In a few days, the Planetary Society’s LightSail 2 will be launched on a SpaceX Falcon Heavy rocket to test a unique approach to orbital travel around Earth. By using a solar sail, and no other means of propulsion, the loaf-size craft will move around our planet, even changing its orbit.
Solar sails work by harnessing the momentum of light particles called photons. To be efficient, the material of the sail needs to be super-light – a development that has only become possible in recent decades. Despite this, solar sails are not a new idea. In fact, Kepler made of note of it in 1608.
The mission, which is crowdfunded, will take LightSail 2 to an orbit of about 720 kilometers (45 miles) high. The craft will be stored in a suitcase-sized spacecraft called Prox-1 for a week to give time for the other spacecraft carried by the rocket to spread out.
Afterward, Prox-1 will open its front door and a large spring will propel LightSail 2 into deep space. The craft will circle our planet for a few days so that the team can assess its functions and begin operations to eventually deploy the solar sail. This will be roughly two weeks after the launch.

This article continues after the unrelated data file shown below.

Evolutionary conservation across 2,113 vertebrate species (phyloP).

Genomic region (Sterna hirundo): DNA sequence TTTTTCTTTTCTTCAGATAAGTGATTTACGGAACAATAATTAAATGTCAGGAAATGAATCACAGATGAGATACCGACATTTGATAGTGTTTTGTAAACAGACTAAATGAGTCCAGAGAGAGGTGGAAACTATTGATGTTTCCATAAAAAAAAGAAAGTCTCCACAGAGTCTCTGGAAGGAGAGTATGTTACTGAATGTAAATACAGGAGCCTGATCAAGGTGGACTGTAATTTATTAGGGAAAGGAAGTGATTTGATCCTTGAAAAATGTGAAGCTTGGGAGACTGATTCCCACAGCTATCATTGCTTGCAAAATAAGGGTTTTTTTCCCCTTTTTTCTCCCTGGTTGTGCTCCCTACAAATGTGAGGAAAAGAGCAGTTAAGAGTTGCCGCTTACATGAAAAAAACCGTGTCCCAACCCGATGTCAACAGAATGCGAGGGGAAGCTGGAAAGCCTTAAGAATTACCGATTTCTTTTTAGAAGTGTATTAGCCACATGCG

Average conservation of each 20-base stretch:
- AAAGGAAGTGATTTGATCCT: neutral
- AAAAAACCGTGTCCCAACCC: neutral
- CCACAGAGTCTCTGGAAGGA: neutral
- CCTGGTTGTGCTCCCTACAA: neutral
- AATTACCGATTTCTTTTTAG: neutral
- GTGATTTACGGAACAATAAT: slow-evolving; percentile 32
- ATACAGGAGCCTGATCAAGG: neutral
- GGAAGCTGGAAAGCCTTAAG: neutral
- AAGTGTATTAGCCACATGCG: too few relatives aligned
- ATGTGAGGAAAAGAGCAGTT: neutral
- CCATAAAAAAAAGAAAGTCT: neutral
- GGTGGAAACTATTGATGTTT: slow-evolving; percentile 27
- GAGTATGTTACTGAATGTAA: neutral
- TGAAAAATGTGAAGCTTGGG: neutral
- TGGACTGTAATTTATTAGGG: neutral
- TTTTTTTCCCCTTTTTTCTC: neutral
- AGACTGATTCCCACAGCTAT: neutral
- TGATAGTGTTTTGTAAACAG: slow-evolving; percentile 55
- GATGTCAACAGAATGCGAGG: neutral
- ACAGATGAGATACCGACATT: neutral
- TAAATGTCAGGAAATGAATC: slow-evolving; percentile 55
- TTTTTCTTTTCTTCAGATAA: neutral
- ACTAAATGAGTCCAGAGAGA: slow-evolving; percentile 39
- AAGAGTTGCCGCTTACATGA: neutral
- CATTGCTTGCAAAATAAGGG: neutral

Then, the fun part begins. For about a month, LightSail 2 will be on a raising orbit mission. Thanks to sunlight, the craft will slowly but surely increase its semi-major axis by several hundred meters every day. The goal of the mission is to demonstrate that solar sails are a valid method to propel small, low-cost satellites. The craft is not designed to maintain a circular orbit, so when one side of the orbit grows, the other shrinks. Eventually, the craft will be slowed down by the (very tenuous) atmosphere and fall back to Earth, burning during re-entry.
As the name indicates, LightSail 2 has a predecessor. They share similarities, but the new mission will go to a higher orbit than LightSail 1 and the new design has upgrades that will allow better maneuverability of the sail as well as improved tracking of the craft.
The solar sail is made of mylar, a special polyester film. It is 32 square meters (344 square feet) but is only 4.5 microns thick, thinner than your average spider web strand. It is designed with the danger of micrometeorites and small space debris in mind, so there are seams every few inches to make sure a rip won’t spread across the whole sail.
Several missions with solar sails are being planned, including NASA's NEOScout and Breakthrough Starshot. The Japanese mission IKAROS was the first one to show solar sail interplanetary spacecraft was possible when it reached Venus in 2010.